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Looking at Sony

That is, Sony the corporation, not Sony the Supreme Court decision about fair use. Although there is a lawsuit in the works ...

Are many of you keeping up with the Sony CD/rootkit/bad juju story? If not, the short version is that Sony BMG added a bit of software to some of their CDs released in the U.S. that prevented unlimited copying/ripping. One of the features of the software is that it hid/cloaked itself deep inside the OS of the computer once installed without permission from the user -- sorta like how spyware, worms and malware work. Worse, the Sony rootkit (actually made by a UK firm, First 4 Internet) theoretically can be used by viruses and other malware. Worse yet, the uninstaller/patch opens up a bigger hole for malware to exploit.

Does that seem like all sorts of bad? I think so. If you want to geek out on more details, you can check out the guy who discovered the rootkit in the first place, various commentary by Prof. Ed Felten on Sony DRM (turns out there's two separate programs/protocols, both of which he takes to task and one of which affects Macs, too -- dangit).

Why am I bringing this up on a library blog. Well:

Sony BMG estimated [earlier this month] that about five million discs - some 49 different titles - had been shipped with the problematic software, and about two million had been sold.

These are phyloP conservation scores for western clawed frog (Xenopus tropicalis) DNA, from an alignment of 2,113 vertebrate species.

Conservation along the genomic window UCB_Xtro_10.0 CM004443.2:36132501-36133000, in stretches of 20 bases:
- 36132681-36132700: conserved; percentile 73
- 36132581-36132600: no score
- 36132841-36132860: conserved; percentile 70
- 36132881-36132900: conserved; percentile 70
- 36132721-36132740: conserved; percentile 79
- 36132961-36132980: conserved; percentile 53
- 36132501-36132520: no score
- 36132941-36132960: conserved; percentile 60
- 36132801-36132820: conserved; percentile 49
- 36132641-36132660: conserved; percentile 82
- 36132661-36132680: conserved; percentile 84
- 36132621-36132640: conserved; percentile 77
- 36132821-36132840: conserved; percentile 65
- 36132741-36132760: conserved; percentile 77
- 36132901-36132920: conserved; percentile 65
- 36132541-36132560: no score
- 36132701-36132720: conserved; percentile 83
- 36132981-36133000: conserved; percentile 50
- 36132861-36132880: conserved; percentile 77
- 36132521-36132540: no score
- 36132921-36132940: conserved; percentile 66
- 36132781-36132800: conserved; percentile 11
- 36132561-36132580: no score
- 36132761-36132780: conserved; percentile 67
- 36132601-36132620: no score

There's already a recall and at least two lawsuits over this (one filed by EFF), but I think there's a couple of questions acquisitions and systems librarians should be asking themselves right now?

  • Are there Sony copy-protected CDs already in our system?
  • If so, have any of those CDs been played on library computers running Windows (and not just the public ones -- do the tech services staff "test-drive" CDs in the course of processing or cataloging them?

If the answer to the first one is "Yes," then now may be the time to act. Optimally, your users should not be warning you of this, but if they do, just go with it. Whether or not you want to be oblique about it or transparent, you really should yank the CDs from circulation. I'm not a lawyer and thusly have no clue about the potential of third-party liability of a patron's home computer is significantly damaged by the rootkit and/or the uninstaller by a disk they may have checked out from the library ... but once you know of the risk, you might as well do the reasonably prudent thing, right? Besides, you need to return the disks and get refunds/replacements.

As for the potential vulnerability of computers in the library -- The Depraved Librarian (what a great name) points to an article in eWeek where an Internet security expert estimates that half a million machines may have this rootkit. Or if you want a more dramatic-looking font:

500,000 computers

Could library computers be in that number? Is this something to think about? I'm not a tech librarian, so if I'm off-base, let me know.


Thanks for the link (I confess, I was ego-surfing).
Here's one library that won't be buying Sony CDs for awhile: